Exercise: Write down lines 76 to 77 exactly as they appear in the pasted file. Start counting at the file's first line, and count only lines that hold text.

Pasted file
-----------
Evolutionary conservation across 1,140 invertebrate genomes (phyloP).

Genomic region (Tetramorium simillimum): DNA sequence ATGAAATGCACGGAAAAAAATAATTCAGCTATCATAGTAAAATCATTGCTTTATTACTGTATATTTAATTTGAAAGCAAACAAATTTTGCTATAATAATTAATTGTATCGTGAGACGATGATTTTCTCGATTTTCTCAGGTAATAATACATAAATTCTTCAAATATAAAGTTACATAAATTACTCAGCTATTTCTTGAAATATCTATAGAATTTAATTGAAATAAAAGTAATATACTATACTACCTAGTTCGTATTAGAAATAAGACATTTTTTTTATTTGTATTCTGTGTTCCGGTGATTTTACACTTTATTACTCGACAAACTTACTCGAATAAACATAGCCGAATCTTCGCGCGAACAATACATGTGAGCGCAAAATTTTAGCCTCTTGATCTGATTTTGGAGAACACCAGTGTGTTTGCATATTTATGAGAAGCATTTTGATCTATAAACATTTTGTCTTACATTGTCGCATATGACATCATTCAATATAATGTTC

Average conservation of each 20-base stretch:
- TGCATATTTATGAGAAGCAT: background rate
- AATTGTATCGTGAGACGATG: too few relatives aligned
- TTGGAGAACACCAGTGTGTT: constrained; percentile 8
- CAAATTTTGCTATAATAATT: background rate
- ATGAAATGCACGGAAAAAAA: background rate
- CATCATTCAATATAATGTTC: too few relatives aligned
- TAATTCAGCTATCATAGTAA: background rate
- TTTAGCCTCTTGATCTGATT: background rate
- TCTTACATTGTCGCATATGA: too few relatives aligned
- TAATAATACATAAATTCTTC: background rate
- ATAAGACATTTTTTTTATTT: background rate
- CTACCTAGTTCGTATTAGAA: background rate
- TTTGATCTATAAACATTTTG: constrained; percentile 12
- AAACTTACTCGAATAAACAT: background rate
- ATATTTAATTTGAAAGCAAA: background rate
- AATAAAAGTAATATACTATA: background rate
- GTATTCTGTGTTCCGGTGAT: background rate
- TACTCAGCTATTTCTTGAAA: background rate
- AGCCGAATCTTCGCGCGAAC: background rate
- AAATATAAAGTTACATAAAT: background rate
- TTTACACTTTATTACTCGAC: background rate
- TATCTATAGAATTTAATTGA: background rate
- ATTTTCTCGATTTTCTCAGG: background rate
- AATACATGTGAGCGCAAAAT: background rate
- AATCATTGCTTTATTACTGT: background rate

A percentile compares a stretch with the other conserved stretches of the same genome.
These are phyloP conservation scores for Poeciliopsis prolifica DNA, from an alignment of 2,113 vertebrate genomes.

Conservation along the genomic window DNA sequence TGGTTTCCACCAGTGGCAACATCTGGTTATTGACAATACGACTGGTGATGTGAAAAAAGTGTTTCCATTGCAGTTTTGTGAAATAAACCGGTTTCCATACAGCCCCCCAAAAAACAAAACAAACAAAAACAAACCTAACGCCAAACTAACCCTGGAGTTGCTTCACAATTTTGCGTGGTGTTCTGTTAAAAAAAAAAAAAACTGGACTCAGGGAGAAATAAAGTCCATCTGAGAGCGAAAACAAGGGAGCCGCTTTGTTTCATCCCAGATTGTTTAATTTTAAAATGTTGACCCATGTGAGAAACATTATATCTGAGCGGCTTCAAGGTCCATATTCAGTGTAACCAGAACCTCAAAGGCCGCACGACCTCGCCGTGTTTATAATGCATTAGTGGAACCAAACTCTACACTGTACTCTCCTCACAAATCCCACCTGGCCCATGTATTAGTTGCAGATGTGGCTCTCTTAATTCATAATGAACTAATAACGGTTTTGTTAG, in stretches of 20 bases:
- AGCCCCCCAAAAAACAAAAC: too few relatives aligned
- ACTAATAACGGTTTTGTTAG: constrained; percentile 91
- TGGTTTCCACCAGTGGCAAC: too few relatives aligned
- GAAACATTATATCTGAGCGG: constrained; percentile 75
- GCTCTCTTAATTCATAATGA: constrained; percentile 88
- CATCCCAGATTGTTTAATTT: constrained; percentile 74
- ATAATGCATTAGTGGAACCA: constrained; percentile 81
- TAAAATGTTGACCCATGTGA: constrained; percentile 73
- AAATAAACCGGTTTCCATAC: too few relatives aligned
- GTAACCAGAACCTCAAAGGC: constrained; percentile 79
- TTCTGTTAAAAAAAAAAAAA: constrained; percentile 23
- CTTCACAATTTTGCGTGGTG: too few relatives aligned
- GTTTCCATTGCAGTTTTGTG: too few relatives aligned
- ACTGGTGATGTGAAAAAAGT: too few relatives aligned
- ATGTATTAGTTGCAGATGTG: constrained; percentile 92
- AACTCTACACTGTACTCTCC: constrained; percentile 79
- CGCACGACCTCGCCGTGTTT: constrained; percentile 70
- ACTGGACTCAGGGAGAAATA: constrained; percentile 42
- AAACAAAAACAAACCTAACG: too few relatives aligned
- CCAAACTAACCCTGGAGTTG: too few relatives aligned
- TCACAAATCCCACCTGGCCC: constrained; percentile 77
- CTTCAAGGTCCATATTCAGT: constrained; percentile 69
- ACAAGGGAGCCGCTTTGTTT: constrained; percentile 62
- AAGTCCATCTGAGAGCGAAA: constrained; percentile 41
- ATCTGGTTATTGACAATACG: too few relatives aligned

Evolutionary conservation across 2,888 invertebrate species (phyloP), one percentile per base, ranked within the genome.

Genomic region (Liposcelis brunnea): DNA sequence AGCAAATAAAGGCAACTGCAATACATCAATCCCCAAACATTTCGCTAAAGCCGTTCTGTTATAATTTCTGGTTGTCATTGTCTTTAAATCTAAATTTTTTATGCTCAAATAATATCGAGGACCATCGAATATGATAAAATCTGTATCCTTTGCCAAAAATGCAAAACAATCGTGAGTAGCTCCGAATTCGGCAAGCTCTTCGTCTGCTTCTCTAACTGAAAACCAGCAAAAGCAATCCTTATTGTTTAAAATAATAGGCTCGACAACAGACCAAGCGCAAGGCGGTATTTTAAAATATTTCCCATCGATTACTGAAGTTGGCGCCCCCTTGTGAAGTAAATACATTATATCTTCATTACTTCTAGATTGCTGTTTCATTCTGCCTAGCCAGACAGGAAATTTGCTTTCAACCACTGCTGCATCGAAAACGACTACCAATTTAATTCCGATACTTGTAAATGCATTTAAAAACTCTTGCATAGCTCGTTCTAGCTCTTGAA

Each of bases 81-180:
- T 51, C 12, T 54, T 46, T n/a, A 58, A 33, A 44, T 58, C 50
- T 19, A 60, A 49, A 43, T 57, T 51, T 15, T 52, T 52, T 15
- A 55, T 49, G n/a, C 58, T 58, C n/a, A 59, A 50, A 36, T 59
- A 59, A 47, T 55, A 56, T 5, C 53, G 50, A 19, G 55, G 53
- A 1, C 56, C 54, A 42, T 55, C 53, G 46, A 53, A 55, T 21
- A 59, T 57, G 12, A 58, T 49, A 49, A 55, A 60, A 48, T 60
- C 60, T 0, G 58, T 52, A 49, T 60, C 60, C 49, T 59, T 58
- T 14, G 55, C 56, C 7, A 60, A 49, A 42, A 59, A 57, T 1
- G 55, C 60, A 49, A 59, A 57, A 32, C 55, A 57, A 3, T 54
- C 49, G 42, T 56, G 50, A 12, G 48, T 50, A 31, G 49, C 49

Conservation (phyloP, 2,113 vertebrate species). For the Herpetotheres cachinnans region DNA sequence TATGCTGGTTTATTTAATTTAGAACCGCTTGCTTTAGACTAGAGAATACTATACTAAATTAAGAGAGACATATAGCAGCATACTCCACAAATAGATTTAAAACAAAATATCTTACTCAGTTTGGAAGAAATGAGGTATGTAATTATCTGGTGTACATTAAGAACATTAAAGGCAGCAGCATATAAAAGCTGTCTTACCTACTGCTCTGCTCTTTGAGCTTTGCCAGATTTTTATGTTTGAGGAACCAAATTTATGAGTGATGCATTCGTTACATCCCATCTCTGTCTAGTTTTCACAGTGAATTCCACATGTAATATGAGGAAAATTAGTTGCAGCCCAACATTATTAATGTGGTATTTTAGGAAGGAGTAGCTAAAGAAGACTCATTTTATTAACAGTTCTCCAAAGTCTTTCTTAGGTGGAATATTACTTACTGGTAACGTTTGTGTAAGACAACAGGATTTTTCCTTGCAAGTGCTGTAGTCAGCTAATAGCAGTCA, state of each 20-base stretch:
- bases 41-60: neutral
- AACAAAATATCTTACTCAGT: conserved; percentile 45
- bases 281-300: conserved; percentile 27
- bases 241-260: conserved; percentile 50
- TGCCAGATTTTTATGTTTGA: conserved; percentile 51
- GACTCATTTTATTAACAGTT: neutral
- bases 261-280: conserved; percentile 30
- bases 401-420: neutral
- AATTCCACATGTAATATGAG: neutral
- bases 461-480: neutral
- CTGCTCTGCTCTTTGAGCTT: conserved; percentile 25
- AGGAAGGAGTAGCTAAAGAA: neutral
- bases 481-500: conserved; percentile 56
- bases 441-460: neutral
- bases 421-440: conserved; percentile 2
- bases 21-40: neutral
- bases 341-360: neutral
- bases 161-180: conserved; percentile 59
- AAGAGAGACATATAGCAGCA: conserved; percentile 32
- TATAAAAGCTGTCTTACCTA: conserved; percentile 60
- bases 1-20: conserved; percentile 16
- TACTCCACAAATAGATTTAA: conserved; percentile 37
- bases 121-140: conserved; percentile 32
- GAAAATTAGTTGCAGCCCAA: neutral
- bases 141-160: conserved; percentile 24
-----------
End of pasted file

- GACTCATTTTATTAACAGTT: neutral
- bases 261-280: conserved; percentile 30